Applying the Diagnostics pattern in practice

One of the most commonly cited weaknesses of Zig is that error unions don't have an error payload, unlike Rust's Result. So, human-readable error information is usually either passed around with a Diagnostics struct, shat to stdout, or not there at all.

Here's an example of a Diagnostics from std.json:

/// To enable diagnostics, declare `var diagnostics = Diagnostics{};` then call `source.enableDiagnostics(&diagnostics);`
/// where `source` is either a `std.json.Reader` or a `std.json.Scanner` that has just been initialized.
/// At any time, notably just after an error, call `getLine()`, `getColumn()`, and/or `getByteOffset()`
/// to get meaningful information from this.
pub const Diagnostics = struct {
    line_number: u64 = 1,
    line_start_cursor: usize = @as(usize, @bitCast(@as(isize, -1))), // Start just "before" the input buffer to get a 1-based column for line 1.
    total_bytes_before_current_input: u64 = 0,
    cursor_pointer: *const usize = undefined,

    /// Starts at 1.
    pub fn getLine(self: *const @This()) u64 {
        return self.line_number;
    /// Starts at 1.
    pub fn getColumn(self: *const @This()) u64 {
        return self.cursor_pointer.* -% self.line_start_cursor;
    /// Starts at 0. Measures the byte offset since the start of the input.
    pub fn getByteOffset(self: *const @This()) u64 {
        return self.total_bytes_before_current_input + self.cursor_pointer.*;

I want to share a more general and convenient implementation of this pattern I am writing for a work-in-progress multimedia library:

/// A single diagnostic message.
pub const Diagnostic = struct {
    pub const Component = enum {
        // ....

    /// The severity of the failure.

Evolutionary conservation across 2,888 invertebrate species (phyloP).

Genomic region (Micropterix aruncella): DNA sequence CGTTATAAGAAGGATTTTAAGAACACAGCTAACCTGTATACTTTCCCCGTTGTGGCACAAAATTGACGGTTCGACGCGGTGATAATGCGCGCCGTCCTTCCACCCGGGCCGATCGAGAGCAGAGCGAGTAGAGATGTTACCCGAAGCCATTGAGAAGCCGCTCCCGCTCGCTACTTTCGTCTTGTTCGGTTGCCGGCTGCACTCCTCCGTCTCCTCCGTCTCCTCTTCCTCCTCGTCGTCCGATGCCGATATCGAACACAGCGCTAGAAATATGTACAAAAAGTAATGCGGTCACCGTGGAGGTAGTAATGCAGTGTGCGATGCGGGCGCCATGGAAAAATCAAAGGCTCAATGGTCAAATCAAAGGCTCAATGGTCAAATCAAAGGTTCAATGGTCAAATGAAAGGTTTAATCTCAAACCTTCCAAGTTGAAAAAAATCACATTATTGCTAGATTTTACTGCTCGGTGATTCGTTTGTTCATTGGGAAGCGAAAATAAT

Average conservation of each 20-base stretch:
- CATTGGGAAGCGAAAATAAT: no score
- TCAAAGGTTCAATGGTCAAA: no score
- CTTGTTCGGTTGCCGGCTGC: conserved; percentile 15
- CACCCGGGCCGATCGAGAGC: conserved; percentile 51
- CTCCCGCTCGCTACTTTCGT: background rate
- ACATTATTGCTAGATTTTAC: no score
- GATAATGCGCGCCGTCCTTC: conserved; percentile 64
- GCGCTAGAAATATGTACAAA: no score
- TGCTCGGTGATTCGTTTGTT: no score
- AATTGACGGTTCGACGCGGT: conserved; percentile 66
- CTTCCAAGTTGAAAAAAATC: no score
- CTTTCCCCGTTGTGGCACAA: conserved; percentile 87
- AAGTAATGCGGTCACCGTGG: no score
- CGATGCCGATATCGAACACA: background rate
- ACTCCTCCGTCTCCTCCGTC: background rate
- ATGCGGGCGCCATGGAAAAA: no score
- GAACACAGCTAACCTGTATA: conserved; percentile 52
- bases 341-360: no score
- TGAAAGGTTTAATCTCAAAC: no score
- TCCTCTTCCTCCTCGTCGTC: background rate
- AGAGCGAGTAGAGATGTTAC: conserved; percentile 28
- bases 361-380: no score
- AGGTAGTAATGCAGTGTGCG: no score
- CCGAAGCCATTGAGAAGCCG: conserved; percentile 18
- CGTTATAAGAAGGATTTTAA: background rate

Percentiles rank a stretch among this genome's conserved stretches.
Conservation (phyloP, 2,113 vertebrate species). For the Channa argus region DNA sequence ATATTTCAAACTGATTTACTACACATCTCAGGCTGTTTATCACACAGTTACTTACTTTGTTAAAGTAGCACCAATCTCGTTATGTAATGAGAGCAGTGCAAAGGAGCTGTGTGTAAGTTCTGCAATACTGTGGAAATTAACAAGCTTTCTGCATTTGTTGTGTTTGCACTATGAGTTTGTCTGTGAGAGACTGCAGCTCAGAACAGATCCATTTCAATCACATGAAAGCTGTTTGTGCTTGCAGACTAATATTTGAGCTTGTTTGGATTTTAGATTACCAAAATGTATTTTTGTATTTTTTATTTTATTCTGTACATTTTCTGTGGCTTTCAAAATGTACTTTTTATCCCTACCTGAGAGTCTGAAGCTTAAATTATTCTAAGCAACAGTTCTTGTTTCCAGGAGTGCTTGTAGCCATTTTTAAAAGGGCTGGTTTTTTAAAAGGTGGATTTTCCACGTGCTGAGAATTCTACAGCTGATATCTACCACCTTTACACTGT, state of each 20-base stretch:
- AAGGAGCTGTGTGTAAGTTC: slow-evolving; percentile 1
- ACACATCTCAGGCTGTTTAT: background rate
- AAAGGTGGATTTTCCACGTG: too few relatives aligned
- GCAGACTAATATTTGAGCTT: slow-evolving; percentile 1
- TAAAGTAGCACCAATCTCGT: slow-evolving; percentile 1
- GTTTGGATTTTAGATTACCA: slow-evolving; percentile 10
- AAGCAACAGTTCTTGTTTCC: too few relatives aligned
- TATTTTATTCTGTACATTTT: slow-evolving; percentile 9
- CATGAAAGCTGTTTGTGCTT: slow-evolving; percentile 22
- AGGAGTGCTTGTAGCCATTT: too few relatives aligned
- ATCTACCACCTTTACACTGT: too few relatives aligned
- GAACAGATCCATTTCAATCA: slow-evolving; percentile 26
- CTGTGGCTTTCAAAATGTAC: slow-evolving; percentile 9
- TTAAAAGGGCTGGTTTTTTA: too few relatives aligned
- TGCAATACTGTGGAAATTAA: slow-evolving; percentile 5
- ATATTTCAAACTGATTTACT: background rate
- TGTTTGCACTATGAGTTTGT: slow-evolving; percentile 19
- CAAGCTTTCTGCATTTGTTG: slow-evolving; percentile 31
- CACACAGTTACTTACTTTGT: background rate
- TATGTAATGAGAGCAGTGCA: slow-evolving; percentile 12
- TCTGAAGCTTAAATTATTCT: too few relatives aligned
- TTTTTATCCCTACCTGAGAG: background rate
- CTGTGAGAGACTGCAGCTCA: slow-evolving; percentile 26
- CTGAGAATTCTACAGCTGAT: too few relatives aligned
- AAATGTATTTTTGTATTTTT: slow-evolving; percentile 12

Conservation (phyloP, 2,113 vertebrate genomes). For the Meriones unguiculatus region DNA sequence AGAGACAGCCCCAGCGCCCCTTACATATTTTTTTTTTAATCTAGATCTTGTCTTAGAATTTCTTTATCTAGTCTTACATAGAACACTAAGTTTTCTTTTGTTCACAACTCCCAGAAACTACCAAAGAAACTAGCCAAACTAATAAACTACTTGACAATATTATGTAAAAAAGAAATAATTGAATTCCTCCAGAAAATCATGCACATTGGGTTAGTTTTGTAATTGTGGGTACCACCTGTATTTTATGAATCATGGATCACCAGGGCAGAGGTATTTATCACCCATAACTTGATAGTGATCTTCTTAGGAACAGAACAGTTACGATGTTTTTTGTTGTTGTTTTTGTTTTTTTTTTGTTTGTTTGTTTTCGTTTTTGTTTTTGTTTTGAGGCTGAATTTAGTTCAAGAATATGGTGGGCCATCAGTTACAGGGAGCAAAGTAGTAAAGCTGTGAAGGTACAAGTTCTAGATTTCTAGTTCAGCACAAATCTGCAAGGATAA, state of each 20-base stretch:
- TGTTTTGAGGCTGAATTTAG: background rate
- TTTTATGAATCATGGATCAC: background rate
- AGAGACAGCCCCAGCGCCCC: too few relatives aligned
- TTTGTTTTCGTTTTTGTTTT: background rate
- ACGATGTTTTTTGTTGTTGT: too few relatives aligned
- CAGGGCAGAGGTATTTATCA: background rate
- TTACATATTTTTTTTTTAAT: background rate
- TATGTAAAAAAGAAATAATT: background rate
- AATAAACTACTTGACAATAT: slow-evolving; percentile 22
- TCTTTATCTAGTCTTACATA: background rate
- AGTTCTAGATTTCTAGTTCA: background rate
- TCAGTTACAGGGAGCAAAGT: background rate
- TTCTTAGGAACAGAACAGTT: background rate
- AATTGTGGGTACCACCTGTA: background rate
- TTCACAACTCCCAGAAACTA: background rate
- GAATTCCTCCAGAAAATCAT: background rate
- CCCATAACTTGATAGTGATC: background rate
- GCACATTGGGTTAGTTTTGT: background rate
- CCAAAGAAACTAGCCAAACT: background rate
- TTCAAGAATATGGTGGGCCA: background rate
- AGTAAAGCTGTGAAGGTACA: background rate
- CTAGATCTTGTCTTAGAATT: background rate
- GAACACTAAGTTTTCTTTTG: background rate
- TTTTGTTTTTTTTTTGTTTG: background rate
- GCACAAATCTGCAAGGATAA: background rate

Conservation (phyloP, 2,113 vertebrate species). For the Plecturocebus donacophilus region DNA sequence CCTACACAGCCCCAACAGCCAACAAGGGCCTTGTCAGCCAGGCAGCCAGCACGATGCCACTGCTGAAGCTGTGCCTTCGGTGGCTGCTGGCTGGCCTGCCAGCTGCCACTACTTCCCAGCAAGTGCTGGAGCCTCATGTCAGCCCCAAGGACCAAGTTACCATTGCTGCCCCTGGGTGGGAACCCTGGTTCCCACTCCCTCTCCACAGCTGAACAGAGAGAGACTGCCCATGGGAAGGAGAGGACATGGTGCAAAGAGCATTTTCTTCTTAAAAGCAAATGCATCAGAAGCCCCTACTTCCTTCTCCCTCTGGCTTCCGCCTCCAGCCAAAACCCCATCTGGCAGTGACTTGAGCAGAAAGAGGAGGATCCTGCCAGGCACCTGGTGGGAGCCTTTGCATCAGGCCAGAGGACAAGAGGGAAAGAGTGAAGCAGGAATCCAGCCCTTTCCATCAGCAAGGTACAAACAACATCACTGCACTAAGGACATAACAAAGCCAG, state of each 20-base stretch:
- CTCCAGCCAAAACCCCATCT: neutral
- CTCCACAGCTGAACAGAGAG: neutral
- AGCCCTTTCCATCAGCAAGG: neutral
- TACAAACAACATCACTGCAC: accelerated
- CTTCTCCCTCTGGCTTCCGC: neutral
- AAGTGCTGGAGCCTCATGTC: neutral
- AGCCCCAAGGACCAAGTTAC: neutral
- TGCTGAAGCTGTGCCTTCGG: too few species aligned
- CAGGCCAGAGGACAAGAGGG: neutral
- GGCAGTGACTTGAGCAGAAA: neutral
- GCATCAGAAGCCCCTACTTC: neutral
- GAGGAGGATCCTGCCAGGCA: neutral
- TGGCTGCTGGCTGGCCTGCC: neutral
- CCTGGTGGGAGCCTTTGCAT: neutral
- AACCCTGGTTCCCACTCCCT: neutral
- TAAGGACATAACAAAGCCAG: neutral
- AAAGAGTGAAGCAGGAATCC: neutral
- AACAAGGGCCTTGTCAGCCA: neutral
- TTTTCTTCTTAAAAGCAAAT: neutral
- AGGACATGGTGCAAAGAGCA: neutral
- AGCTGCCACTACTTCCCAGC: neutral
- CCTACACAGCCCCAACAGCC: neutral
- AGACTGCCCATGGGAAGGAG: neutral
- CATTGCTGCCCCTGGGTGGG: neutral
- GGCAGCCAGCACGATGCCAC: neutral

level: std.log.Level,
    /// The component this failure occurred in.
    component: Component,
    /// A human-readable description of the failure.
    message: std.BoundedArray(u8, 512),
    /// The machine-readable Zig error for this failure.
    err: anyerror,

    pub inline fn diagFmt(d: *Diagnostic, level: std.log.Level, component: Component, err: anyerror, comptime fmt: []const u8, args: anytype) void {
        d.level = level;
        d.component = component;
        d.err = err;
        d.message.len = @intCast((std.fmt.bufPrint(&d.message.buffer, fmt, args) catch "").len);

    pub fn format(d: Diagnostic, comptime _: []const u8, _: std.fmt.FormatOptions, writer: anytype) !void {
        return writer.print("[{s}] {s}: {s} ({})", .{ @tagName(d.level), @tagName(d.component), d.message.constSlice(), d.err });

pub const Diagnostics = struct {
    list: std.ArrayList(Diagnostic),

    pub fn init(ally: std.mem.Allocator) Diagnostics {
        return .{ .list = std.ArrayList(Diagnostic).init(ally) };

    pub fn deinit(d: *Diagnostics) void {

    fn DiagRet(comptime Err: type) type {
        return if (@typeInfo(Err) == .ErrorSet) Err!noreturn else void;

    // This is a piece of hackery that allows for fatal and non-fatal errors to be logged easily. `err` can be either {} or an error.
    pub inline fn diag(
        d: *Diagnostics,
        level: std.log.Level,
        component: Diagnostic.Component,
        err: anytype,
        comptime fmt: []const u8,
        args: anytype,
    ) DiagRet(@TypeOf(err)) {
        const p = d.list.addOne() catch return err;
        p.diagFmt(level, component, if (@typeInfo(@TypeOf(err)) == .ErrorSet) err else error.Unexpected, fmt, args);
        return err;

And here it is in use for errors and warnings:

try z.diag(
    "Ran out of memory when allocating a frame of size {d}x{d} (sample format {}).",
    .{ width.?, height.?, sample_fmt },
z.diag(.warn, .decoder, {}, "The {s} field was duplicated.", .{"width"});